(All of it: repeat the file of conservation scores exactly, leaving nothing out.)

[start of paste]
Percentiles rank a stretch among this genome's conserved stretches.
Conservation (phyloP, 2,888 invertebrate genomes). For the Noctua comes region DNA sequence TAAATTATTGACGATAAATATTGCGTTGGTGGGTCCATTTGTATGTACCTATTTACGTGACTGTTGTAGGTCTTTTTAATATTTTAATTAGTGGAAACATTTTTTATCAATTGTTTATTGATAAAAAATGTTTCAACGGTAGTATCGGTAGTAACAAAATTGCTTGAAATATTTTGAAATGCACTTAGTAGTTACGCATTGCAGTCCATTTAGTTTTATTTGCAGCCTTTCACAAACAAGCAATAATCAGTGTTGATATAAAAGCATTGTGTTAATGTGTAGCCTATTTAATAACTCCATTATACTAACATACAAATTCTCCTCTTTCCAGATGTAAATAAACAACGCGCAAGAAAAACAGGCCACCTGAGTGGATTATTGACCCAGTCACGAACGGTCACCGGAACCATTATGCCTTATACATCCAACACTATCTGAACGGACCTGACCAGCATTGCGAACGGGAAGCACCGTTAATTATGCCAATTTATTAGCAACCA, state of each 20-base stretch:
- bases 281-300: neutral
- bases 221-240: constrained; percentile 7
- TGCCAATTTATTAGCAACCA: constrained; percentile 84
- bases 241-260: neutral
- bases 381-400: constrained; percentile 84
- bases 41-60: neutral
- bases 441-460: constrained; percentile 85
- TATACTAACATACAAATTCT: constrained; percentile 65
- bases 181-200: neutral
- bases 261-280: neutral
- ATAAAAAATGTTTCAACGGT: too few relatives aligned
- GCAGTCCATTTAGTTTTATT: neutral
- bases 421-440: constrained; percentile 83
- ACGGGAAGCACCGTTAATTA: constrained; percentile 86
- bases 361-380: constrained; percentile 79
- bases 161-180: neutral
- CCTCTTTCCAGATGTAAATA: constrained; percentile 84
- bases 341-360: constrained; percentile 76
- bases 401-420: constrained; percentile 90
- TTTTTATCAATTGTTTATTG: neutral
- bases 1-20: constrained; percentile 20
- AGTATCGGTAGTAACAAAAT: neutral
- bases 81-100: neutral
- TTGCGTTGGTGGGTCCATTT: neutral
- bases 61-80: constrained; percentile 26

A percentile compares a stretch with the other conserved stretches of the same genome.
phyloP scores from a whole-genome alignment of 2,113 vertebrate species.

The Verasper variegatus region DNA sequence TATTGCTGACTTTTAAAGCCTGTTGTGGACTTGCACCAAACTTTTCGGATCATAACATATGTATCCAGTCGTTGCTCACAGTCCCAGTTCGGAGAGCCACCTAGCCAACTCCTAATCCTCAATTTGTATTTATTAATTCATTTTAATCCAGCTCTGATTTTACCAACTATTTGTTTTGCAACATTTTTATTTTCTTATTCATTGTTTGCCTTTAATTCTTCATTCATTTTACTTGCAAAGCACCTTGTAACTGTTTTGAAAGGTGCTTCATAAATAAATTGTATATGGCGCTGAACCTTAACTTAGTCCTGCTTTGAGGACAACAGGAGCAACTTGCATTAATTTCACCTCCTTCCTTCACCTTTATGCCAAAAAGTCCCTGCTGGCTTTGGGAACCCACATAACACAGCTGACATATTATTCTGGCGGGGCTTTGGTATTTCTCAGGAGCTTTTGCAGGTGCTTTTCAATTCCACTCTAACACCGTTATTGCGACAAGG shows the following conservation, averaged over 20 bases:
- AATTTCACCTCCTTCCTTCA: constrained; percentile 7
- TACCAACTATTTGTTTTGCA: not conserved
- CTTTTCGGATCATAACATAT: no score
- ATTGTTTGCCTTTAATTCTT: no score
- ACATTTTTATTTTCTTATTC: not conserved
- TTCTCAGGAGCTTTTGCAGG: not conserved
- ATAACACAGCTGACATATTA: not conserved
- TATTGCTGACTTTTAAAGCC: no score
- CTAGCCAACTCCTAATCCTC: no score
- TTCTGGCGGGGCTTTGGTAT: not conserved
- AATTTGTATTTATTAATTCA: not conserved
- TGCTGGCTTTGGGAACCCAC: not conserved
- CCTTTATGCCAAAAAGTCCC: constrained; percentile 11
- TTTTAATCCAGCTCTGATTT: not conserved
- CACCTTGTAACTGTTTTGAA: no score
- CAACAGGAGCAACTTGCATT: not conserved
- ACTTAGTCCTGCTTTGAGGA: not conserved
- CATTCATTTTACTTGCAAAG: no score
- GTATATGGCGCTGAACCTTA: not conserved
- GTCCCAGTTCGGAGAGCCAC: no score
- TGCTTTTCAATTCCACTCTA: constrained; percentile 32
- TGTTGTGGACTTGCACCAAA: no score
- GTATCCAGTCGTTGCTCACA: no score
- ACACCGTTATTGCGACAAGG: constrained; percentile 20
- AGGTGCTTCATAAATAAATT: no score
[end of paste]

Percentiles rank a stretch among this genome's conserved stretches.
Conservation (phyloP, 2,888 invertebrate genomes). For the Noctua comes region DNA sequence TAAATTATTGACGATAAATATTGCGTTGGTGGGTCCATTTGTATGTACCTATTTACGTGACTGTTGTAGGTCTTTTTAATATTTTAATTAGTGGAAACATTTTTTATCAATTGTTTATTGATAAAAAATGTTTCAACGGTAGTATCGGTAGTAACAAAATTGCTTGAAATATTTTGAAATGCACTTAGTAGTTACGCATTGCAGTCCATTTAGTTTTATTTGCAGCCTTTCACAAACAAGCAATAATCAGTGTTGATATAAAAGCATTGTGTTAATGTGTAGCCTATTTAATAACTCCATTATACTAACATACAAATTCTCCTCTTTCCAGATGTAAATAAACAACGCGCAAGAAAAACAGGCCACCTGAGTGGATTATTGACCCAGTCACGAACGGTCACCGGAACCATTATGCCTTATACATCCAACACTATCTGAACGGACCTGACCAGCATTGCGAACGGGAAGCACCGTTAATTATGCCAATTTATTAGCAACCA, state of each 20-base stretch:
- bases 281-300: neutral
- bases 221-240: constrained; percentile 7
- TGCCAATTTATTAGCAACCA: constrained; percentile 84
- bases 241-260: neutral
- bases 381-400: constrained; percentile 84
- bases 41-60: neutral
- bases 441-460: constrained; percentile 85
- TATACTAACATACAAATTCT: constrained; percentile 65
- bases 181-200: neutral
- bases 261-280: neutral
- ATAAAAAATGTTTCAACGGT: too few relatives aligned
- GCAGTCCATTTAGTTTTATT: neutral
- bases 421-440: constrained; percentile 83
- ACGGGAAGCACCGTTAATTA: constrained; percentile 86
- bases 361-380: constrained; percentile 79
- bases 161-180: neutral
- CCTCTTTCCAGATGTAAATA: constrained; percentile 84
- bases 341-360: constrained; percentile 76
- bases 401-420: constrained; percentile 90
- TTTTTATCAATTGTTTATTG: neutral
- bases 1-20: constrained; percentile 20
- AGTATCGGTAGTAACAAAAT: neutral
- bases 81-100: neutral
- TTGCGTTGGTGGGTCCATTT: neutral
- bases 61-80: constrained; percentile 26

A percentile compares a stretch with the other conserved stretches of the same genome.
phyloP scores from a whole-genome alignment of 2,113 vertebrate species.

The Verasper variegatus region DNA sequence TATTGCTGACTTTTAAAGCCTGTTGTGGACTTGCACCAAACTTTTCGGATCATAACATATGTATCCAGTCGTTGCTCACAGTCCCAGTTCGGAGAGCCACCTAGCCAACTCCTAATCCTCAATTTGTATTTATTAATTCATTTTAATCCAGCTCTGATTTTACCAACTATTTGTTTTGCAACATTTTTATTTTCTTATTCATTGTTTGCCTTTAATTCTTCATTCATTTTACTTGCAAAGCACCTTGTAACTGTTTTGAAAGGTGCTTCATAAATAAATTGTATATGGCGCTGAACCTTAACTTAGTCCTGCTTTGAGGACAACAGGAGCAACTTGCATTAATTTCACCTCCTTCCTTCACCTTTATGCCAAAAAGTCCCTGCTGGCTTTGGGAACCCACATAACACAGCTGACATATTATTCTGGCGGGGCTTTGGTATTTCTCAGGAGCTTTTGCAGGTGCTTTTCAATTCCACTCTAACACCGTTATTGCGACAAGG shows the following conservation, averaged over 20 bases:
- AATTTCACCTCCTTCCTTCA: constrained; percentile 7
- TACCAACTATTTGTTTTGCA: not conserved
- CTTTTCGGATCATAACATAT: no score
- ATTGTTTGCCTTTAATTCTT: no score
- ACATTTTTATTTTCTTATTC: not conserved
- TTCTCAGGAGCTTTTGCAGG: not conserved
- ATAACACAGCTGACATATTA: not conserved
- TATTGCTGACTTTTAAAGCC: no score
- CTAGCCAACTCCTAATCCTC: no score
- TTCTGGCGGGGCTTTGGTAT: not conserved
- AATTTGTATTTATTAATTCA: not conserved
- TGCTGGCTTTGGGAACCCAC: not conserved
- CCTTTATGCCAAAAAGTCCC: constrained; percentile 11
- TTTTAATCCAGCTCTGATTT: not conserved
- CACCTTGTAACTGTTTTGAA: no score
- CAACAGGAGCAACTTGCATT: not conserved
- ACTTAGTCCTGCTTTGAGGA: not conserved
- CATTCATTTTACTTGCAAAG: no score
- GTATATGGCGCTGAACCTTA: not conserved
- GTCCCAGTTCGGAGAGCCAC: no score
- TGCTTTTCAATTCCACTCTA: constrained; percentile 32
- TGTTGTGGACTTGCACCAAA: no score
- GTATCCAGTCGTTGCTCACA: no score
- ACACCGTTATTGCGACAAGG: constrained; percentile 20
- AGGTGCTTCATAAATAAATT: no score